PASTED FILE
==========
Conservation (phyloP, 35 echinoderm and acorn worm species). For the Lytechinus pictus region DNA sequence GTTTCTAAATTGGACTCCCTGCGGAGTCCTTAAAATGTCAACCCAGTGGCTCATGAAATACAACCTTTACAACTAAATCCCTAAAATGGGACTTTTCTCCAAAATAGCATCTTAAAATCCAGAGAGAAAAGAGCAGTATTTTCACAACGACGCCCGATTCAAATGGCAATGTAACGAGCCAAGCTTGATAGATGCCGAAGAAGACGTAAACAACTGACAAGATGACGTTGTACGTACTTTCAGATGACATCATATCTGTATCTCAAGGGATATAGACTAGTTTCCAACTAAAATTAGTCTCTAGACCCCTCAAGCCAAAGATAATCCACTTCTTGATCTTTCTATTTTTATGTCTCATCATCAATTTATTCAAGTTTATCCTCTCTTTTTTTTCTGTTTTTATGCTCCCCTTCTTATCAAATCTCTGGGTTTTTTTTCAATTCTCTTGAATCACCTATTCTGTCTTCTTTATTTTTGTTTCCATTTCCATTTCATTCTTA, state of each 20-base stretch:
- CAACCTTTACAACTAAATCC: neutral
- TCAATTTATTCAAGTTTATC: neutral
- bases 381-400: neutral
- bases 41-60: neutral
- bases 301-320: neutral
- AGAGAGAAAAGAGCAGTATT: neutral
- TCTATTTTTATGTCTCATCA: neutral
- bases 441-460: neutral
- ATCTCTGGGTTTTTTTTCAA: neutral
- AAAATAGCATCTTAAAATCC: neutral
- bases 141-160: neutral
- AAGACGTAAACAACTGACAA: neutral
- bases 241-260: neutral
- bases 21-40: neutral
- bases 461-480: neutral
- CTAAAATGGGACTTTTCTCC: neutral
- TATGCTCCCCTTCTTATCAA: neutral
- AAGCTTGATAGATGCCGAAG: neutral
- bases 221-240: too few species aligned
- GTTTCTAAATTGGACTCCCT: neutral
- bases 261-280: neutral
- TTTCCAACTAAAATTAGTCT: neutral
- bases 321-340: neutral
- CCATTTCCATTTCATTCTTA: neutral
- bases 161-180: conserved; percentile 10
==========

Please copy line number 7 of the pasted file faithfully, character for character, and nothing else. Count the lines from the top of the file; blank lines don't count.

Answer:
- AGAGAGAAAAGAGCAGTATT: neutral